There are many concerns about the impacts of this inaction – and the risk of non-cricketers entering the country at unmanned border posts has been highlighted in the media.
|Baseball Strike 1994|
So by comparison cricket is a tranquil scene. Nevertheless there have been incidents. The most celebrated was the rebellion in 1896 before the final Ashes test of the summer. The English team was led by WG Grace and included 5 professionals Tom Richardson, George Lohmann, Bobby Abel, Tom Hayward and Billy Gunn, The pros felt under paid and unloved. The Test series had been a rousing commercial success yet their winter wage offer had been reduced. Meanwhile in another part of the class system WG Grace, had had his amateur status confirmed with a testimonial worth £9703 – equivalent to £1m in today’s money – that is a lot of amateurness. It was also rumoured that Grace’s expenses were higher than the pros’ fees for the matches. The pros asked for more and were soundly dismissed by the management reflecting all the most attractive features of the English class system. Only Lohman was unable to withdraw his non-cooperation in time and he did not play in this match – or ever again for England. The committee's decision meant that Lohmann's bowling average was frozen at 10.75, the best in the history of cricket. Even without his contribution, England won the match by 66 runs, bowling out Australia in their second innings for 44.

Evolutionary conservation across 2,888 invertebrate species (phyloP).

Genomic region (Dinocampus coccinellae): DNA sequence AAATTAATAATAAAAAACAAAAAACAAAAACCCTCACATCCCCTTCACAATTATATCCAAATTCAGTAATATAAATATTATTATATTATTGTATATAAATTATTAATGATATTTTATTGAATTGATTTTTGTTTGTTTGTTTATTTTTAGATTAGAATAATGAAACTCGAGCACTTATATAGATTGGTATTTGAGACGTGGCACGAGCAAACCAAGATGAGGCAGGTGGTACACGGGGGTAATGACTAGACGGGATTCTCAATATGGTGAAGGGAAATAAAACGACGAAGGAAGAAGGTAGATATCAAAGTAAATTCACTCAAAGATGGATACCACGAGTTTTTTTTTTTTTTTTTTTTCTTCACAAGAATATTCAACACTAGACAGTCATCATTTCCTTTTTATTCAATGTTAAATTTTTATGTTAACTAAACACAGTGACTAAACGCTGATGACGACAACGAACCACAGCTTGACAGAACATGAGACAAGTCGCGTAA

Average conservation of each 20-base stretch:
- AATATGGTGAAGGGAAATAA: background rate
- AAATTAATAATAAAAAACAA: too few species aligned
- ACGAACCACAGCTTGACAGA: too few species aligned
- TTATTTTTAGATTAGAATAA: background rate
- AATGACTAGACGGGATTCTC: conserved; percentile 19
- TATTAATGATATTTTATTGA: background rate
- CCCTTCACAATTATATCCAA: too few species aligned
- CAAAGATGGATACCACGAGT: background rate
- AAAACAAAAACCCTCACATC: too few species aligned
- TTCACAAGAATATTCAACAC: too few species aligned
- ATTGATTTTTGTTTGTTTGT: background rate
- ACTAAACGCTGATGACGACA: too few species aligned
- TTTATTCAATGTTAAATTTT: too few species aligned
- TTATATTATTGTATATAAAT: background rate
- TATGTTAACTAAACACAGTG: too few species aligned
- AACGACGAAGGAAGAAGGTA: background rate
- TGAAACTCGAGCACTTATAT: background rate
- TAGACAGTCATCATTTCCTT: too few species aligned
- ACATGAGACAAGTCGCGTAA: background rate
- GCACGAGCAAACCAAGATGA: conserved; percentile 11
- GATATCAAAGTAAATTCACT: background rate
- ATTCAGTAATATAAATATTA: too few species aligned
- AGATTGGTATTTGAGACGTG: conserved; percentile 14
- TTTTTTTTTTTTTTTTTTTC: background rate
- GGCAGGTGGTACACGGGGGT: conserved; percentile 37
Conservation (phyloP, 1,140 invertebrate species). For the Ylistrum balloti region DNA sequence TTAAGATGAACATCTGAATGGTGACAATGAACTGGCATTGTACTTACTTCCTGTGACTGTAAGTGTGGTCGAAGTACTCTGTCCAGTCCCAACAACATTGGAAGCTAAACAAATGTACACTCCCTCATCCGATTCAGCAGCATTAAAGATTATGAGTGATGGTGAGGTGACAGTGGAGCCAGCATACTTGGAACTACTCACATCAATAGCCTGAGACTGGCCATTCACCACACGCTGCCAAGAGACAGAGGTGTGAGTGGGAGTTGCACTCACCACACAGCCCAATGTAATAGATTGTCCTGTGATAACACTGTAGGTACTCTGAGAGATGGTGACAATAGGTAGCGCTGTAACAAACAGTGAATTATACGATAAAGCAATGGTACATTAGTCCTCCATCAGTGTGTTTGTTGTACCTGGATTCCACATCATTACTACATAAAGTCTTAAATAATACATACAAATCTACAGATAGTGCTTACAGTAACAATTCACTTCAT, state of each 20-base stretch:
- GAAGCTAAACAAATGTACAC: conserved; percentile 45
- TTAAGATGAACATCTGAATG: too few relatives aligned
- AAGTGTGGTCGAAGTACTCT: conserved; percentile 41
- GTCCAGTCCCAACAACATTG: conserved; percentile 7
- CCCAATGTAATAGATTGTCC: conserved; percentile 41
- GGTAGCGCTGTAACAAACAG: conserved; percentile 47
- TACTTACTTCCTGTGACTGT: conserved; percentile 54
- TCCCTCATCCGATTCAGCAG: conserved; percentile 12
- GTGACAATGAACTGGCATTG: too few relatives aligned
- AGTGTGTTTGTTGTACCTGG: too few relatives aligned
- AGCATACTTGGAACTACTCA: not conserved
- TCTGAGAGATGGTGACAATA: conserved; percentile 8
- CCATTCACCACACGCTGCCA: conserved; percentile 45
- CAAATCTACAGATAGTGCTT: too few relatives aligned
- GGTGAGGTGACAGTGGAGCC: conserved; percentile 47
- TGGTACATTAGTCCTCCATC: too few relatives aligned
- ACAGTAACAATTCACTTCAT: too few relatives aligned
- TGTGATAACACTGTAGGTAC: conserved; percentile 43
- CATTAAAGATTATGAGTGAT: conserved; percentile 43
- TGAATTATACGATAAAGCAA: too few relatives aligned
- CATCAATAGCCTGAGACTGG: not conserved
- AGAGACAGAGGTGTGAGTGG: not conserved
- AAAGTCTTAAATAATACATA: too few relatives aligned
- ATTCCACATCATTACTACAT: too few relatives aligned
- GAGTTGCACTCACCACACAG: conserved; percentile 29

There have been a number of other labour disputes in the history of cricket. W Indies players struck in 2009 over a range of grievances in pay and treatment. Senior players including Gayle, Sarwan and Chanderpaul boycotted the series with Bangladesh which led to a second string team giving Bangladesh their first overseas series victory. A mediator brought a resolution although the situation is still combustible, as this year’s dispute with Chris Gayle suggests.